Proposed IDEA Regulations
New STEM Report
NAEP History and Civics
Safe Schools/Healthy Students
Quote to Note
On May 10, Secretary Spellings testified before the House Committee on Education and Labor regarding the Department's oversight of college student aid and the Reading First program. "Federal student aid is crying out for reform," she said. "The system is redundant, it's Byzantine, and it's broken.... Since President Bush took office, we've worked hard to clean up this system. Today, the majority of schools and lenders are doing the right thing. But when the public's trust is violated, my Department has and will act." Specifically, the Secretary noted her convening of representatives from student groups, institutions, and the lending community to "look at ways to make the system more transparent and easier to use." Then, when that group failed to reach consensus, she assembled an internal task force to work on lender issues. "But let me be very clear," she added. "If we limited our efforts to lending practices, without addressing the interrelated nature of cost, financing, quality, and accessibility in higher education, we're only treating the symptoms, instead of finding a cure." Therefore, the Department has been acting on the recommendations of the Secretary's Commission on the Future of Higher Education to increase affordability, accessibility, and accountability. As for Reading First, the Secretary said she had appointed new leadership, issued clearer guidance and training on implementation, and sought input from the states on reforms. For more information, please go to http://www.ed.gov/news/pressreleases/2007/05/05102007.html. (The Secretary's written statement, detailing how the Department has improved management and reduced the default outstanding loan portfolio by 40% since 2001, is available at http://www.ed.gov/news/speeches/2007/05/05102007.html.)
One day later, the Secretary invited House and Senate education leaders to a working lunch to reauthorize the No Child Left Behind Act and the Higher Education Act. "I am hopeful the pursuit of oversight will not delay moving forward legislatively on these two important laws," she wrote. "Indeed, reauthorization of NCLB and the HEA is an effective way to address the issues raised by your oversight activities." For more information, please go to http://www.ed.gov/news/pressreleases/2007/05/05112007a.html.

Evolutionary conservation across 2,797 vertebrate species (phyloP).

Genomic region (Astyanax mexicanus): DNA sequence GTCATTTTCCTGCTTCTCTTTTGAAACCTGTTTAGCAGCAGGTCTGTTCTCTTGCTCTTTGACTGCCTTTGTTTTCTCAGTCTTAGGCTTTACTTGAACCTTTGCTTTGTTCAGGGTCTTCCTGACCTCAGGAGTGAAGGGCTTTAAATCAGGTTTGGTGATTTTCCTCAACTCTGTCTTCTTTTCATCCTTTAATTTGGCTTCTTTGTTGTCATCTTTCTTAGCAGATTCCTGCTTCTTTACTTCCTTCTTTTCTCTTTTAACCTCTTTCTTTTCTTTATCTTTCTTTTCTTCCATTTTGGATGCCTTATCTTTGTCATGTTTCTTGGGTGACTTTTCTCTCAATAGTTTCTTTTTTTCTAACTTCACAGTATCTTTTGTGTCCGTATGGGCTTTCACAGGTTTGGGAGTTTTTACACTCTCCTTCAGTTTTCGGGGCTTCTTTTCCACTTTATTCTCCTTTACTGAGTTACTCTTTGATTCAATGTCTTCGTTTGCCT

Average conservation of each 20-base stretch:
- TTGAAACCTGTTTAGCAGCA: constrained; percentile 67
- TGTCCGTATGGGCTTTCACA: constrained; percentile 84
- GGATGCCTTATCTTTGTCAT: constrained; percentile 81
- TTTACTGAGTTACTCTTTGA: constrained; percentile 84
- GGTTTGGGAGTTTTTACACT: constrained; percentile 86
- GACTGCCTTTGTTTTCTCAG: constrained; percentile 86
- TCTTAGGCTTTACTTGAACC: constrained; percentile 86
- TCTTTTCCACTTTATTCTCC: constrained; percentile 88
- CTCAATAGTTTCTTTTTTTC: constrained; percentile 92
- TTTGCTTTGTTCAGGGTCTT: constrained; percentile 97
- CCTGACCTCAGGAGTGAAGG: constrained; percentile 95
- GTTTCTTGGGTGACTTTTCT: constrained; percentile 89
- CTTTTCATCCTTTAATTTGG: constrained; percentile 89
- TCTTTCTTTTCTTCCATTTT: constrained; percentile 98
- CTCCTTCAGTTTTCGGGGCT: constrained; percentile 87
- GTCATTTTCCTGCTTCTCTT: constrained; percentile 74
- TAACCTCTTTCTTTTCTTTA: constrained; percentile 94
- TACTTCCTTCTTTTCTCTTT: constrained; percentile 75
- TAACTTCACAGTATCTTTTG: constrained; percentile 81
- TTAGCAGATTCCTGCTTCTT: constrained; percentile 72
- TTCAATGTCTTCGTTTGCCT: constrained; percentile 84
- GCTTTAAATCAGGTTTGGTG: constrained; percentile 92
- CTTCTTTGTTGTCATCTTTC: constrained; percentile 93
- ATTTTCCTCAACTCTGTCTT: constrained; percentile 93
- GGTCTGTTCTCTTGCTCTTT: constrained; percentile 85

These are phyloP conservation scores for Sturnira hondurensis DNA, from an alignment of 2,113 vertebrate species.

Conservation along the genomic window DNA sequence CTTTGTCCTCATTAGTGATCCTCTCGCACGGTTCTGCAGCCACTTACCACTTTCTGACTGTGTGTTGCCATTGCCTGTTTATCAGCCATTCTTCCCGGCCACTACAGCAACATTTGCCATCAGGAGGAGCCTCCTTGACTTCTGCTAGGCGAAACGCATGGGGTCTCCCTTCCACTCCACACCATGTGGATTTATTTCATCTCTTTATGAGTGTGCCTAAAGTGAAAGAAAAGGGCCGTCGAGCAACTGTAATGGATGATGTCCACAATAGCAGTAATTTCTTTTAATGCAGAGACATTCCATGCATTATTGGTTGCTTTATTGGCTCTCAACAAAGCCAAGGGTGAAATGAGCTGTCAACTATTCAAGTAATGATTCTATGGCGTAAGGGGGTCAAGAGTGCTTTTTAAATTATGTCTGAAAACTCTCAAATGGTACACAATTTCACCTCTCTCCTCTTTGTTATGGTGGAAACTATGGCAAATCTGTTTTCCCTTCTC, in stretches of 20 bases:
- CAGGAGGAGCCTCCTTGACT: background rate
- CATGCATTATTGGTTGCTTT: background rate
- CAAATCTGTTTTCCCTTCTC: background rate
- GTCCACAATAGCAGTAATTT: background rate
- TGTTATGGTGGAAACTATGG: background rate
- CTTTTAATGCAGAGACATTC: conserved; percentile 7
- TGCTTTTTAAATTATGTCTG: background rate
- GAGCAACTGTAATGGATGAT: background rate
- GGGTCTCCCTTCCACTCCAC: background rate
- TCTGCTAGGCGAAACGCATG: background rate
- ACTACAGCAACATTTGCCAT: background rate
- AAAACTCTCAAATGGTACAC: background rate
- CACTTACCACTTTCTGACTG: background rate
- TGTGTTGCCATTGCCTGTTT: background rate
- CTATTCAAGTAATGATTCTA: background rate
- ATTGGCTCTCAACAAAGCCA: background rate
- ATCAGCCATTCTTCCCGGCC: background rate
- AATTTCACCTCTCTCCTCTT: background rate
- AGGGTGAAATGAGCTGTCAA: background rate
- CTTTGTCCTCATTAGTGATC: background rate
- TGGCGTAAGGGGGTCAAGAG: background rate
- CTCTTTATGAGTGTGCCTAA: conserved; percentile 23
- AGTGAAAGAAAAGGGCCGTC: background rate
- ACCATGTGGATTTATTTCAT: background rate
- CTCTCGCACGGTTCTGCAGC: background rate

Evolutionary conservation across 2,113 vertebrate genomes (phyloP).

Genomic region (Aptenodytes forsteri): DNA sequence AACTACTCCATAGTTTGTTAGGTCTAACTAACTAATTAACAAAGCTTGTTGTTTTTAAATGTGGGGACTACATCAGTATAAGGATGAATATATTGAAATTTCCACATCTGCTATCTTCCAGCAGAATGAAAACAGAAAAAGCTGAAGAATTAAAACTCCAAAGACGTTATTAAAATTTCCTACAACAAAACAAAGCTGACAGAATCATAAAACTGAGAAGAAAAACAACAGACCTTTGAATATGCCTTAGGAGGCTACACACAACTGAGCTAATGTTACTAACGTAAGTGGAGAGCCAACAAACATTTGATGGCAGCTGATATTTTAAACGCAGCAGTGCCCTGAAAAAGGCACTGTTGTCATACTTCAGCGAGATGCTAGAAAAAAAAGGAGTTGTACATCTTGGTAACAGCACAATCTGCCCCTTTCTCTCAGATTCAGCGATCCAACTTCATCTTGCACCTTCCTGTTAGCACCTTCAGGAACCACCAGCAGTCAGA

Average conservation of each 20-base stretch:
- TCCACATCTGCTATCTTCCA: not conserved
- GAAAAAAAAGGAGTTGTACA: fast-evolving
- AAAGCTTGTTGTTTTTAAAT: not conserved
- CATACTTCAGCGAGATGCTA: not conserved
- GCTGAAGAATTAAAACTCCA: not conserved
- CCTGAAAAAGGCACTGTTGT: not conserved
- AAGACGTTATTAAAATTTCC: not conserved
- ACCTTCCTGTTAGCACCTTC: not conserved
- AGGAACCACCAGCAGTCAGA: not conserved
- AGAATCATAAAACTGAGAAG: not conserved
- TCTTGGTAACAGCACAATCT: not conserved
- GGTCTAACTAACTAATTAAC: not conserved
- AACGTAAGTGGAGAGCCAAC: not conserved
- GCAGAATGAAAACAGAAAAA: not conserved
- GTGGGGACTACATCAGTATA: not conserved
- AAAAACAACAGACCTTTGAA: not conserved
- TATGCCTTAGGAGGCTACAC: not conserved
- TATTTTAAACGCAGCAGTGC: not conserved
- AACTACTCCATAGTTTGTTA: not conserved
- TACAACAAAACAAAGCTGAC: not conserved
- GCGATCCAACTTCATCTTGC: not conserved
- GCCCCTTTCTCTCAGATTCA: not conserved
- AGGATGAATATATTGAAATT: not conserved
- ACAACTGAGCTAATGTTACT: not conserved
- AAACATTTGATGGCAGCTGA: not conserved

Proposed IDEA Regulations
The Department has proposed regulations to ease bureaucratic burdens, increase flexibility, and assure accountability by states in preparing America's infants and toddlers with disabilities to succeed in school. Part C of the Individuals with Disabilities Education Act (IDEA) serves children through age 2 with developmental delays or who have diagnosed physical or mental conditions with high probabilities of resulting in developmental delays. In 2005 (the most recent available data), about 298,000 children, or about 2% of the population of infants and toddlers nationwide, were served under Part C. Comments on the regulations are welcome and will be considered in the development of final regulations; they must be received by July 23 (see link for various submission options). Also, public meetings will be held as follows: June 4 (4-7:30 p.m., Portland, OR); June 6 (4-7:30 p.m., Oklahoma City, OK); June 11 (4-7:30 p.m., Indianapolis, IN); and June 14 (3-7:30 p.m., Washington, DC). For more information, please go to http://idea.ed.gov/static/partCNprm.